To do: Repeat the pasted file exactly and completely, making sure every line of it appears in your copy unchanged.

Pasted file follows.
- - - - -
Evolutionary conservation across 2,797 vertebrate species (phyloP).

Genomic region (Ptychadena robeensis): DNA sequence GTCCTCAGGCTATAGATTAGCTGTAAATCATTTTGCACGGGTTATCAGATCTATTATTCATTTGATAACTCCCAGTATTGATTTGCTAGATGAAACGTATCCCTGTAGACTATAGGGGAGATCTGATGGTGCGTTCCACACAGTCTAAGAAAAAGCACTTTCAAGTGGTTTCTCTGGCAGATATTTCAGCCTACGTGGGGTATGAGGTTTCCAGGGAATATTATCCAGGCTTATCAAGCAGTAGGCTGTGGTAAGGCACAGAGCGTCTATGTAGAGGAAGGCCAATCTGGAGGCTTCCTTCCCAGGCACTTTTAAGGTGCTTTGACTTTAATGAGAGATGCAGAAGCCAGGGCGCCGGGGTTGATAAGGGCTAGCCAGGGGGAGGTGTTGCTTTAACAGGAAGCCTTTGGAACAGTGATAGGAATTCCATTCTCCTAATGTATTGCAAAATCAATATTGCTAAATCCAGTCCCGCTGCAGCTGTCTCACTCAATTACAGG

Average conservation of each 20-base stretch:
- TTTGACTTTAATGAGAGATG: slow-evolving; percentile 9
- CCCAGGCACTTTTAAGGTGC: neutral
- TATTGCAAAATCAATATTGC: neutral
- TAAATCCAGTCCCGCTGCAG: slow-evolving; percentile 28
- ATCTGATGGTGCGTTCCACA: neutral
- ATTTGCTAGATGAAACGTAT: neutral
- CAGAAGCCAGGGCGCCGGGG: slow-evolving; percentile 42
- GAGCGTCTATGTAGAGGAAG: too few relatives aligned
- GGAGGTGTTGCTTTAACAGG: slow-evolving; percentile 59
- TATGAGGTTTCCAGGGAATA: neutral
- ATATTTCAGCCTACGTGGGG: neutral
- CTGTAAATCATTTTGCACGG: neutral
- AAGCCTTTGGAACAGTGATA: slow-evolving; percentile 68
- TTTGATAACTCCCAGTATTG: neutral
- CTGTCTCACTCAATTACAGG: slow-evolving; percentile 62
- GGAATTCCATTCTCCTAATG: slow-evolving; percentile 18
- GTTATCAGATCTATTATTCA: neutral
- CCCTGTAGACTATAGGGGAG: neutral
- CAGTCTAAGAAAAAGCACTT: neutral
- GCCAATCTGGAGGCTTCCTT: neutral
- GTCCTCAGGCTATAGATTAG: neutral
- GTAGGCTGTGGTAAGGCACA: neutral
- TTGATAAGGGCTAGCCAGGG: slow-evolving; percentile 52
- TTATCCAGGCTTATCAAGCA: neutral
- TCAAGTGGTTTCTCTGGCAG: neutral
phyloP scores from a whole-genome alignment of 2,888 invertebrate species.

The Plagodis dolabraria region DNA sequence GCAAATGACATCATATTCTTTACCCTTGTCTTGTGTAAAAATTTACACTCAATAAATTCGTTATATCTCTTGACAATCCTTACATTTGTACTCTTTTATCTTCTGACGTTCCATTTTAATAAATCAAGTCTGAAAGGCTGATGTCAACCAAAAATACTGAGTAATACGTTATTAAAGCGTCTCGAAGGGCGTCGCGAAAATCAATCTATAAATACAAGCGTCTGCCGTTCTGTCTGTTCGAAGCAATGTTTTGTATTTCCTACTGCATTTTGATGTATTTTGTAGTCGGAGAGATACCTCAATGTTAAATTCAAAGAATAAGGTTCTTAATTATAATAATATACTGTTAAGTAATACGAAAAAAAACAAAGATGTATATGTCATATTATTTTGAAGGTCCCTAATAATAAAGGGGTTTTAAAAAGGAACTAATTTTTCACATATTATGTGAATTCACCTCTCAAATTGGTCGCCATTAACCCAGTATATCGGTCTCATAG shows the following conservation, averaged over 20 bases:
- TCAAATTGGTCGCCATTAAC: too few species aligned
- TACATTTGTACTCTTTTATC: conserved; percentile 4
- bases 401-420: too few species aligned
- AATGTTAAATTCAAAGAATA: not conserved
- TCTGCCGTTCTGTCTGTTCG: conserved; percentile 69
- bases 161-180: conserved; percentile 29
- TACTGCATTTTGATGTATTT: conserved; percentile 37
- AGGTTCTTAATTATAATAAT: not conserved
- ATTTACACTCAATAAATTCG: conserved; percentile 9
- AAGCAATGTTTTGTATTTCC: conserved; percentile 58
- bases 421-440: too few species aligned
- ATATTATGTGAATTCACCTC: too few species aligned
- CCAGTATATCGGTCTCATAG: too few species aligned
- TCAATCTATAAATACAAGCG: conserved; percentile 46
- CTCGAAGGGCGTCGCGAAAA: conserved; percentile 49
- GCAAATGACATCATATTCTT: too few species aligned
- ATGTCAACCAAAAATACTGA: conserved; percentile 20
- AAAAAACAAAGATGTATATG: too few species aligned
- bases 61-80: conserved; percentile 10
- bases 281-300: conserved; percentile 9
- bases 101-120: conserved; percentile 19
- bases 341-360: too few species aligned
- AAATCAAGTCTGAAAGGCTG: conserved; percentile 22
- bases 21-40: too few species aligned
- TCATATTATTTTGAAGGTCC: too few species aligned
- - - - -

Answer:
Evolutionary conservation across 2,797 vertebrate species (phyloP).

Genomic region (Ptychadena robeensis): DNA sequence GTCCTCAGGCTATAGATTAGCTGTAAATCATTTTGCACGGGTTATCAGATCTATTATTCATTTGATAACTCCCAGTATTGATTTGCTAGATGAAACGTATCCCTGTAGACTATAGGGGAGATCTGATGGTGCGTTCCACACAGTCTAAGAAAAAGCACTTTCAAGTGGTTTCTCTGGCAGATATTTCAGCCTACGTGGGGTATGAGGTTTCCAGGGAATATTATCCAGGCTTATCAAGCAGTAGGCTGTGGTAAGGCACAGAGCGTCTATGTAGAGGAAGGCCAATCTGGAGGCTTCCTTCCCAGGCACTTTTAAGGTGCTTTGACTTTAATGAGAGATGCAGAAGCCAGGGCGCCGGGGTTGATAAGGGCTAGCCAGGGGGAGGTGTTGCTTTAACAGGAAGCCTTTGGAACAGTGATAGGAATTCCATTCTCCTAATGTATTGCAAAATCAATATTGCTAAATCCAGTCCCGCTGCAGCTGTCTCACTCAATTACAGG

Average conservation of each 20-base stretch:
- TTTGACTTTAATGAGAGATG: slow-evolving; percentile 9
- CCCAGGCACTTTTAAGGTGC: neutral
- TATTGCAAAATCAATATTGC: neutral
- TAAATCCAGTCCCGCTGCAG: slow-evolving; percentile 28
- ATCTGATGGTGCGTTCCACA: neutral
- ATTTGCTAGATGAAACGTAT: neutral
- CAGAAGCCAGGGCGCCGGGG: slow-evolving; percentile 42
- GAGCGTCTATGTAGAGGAAG: too few relatives aligned
- GGAGGTGTTGCTTTAACAGG: slow-evolving; percentile 59
- TATGAGGTTTCCAGGGAATA: neutral
- ATATTTCAGCCTACGTGGGG: neutral
- CTGTAAATCATTTTGCACGG: neutral
- AAGCCTTTGGAACAGTGATA: slow-evolving; percentile 68
- TTTGATAACTCCCAGTATTG: neutral
- CTGTCTCACTCAATTACAGG: slow-evolving; percentile 62
- GGAATTCCATTCTCCTAATG: slow-evolving; percentile 18
- GTTATCAGATCTATTATTCA: neutral
- CCCTGTAGACTATAGGGGAG: neutral
- CAGTCTAAGAAAAAGCACTT: neutral
- GCCAATCTGGAGGCTTCCTT: neutral
- GTCCTCAGGCTATAGATTAG: neutral
- GTAGGCTGTGGTAAGGCACA: neutral
- TTGATAAGGGCTAGCCAGGG: slow-evolving; percentile 52
- TTATCCAGGCTTATCAAGCA: neutral
- TCAAGTGGTTTCTCTGGCAG: neutral
phyloP scores from a whole-genome alignment of 2,888 invertebrate species.

The Plagodis dolabraria region DNA sequence GCAAATGACATCATATTCTTTACCCTTGTCTTGTGTAAAAATTTACACTCAATAAATTCGTTATATCTCTTGACAATCCTTACATTTGTACTCTTTTATCTTCTGACGTTCCATTTTAATAAATCAAGTCTGAAAGGCTGATGTCAACCAAAAATACTGAGTAATACGTTATTAAAGCGTCTCGAAGGGCGTCGCGAAAATCAATCTATAAATACAAGCGTCTGCCGTTCTGTCTGTTCGAAGCAATGTTTTGTATTTCCTACTGCATTTTGATGTATTTTGTAGTCGGAGAGATACCTCAATGTTAAATTCAAAGAATAAGGTTCTTAATTATAATAATATACTGTTAAGTAATACGAAAAAAAACAAAGATGTATATGTCATATTATTTTGAAGGTCCCTAATAATAAAGGGGTTTTAAAAAGGAACTAATTTTTCACATATTATGTGAATTCACCTCTCAAATTGGTCGCCATTAACCCAGTATATCGGTCTCATAG shows the following conservation, averaged over 20 bases:
- TCAAATTGGTCGCCATTAAC: too few species aligned
- TACATTTGTACTCTTTTATC: conserved; percentile 4
- bases 401-420: too few species aligned
- AATGTTAAATTCAAAGAATA: not conserved
- TCTGCCGTTCTGTCTGTTCG: conserved; percentile 69
- bases 161-180: conserved; percentile 29
- TACTGCATTTTGATGTATTT: conserved; percentile 37
- AGGTTCTTAATTATAATAAT: not conserved
- ATTTACACTCAATAAATTCG: conserved; percentile 9
- AAGCAATGTTTTGTATTTCC: conserved; percentile 58
- bases 421-440: too few species aligned
- ATATTATGTGAATTCACCTC: too few species aligned
- CCAGTATATCGGTCTCATAG: too few species aligned
- TCAATCTATAAATACAAGCG: conserved; percentile 46
- CTCGAAGGGCGTCGCGAAAA: conserved; percentile 49
- GCAAATGACATCATATTCTT: too few species aligned
- ATGTCAACCAAAAATACTGA: conserved; percentile 20
- AAAAAACAAAGATGTATATG: too few species aligned
- bases 61-80: conserved; percentile 10
- bases 281-300: conserved; percentile 9
- bases 101-120: conserved; percentile 19
- bases 341-360: too few species aligned
- AAATCAAGTCTGAAAGGCTG: conserved; percentile 22
- bases 21-40: too few species aligned
- TCATATTATTTTGAAGGTCC: too few species aligned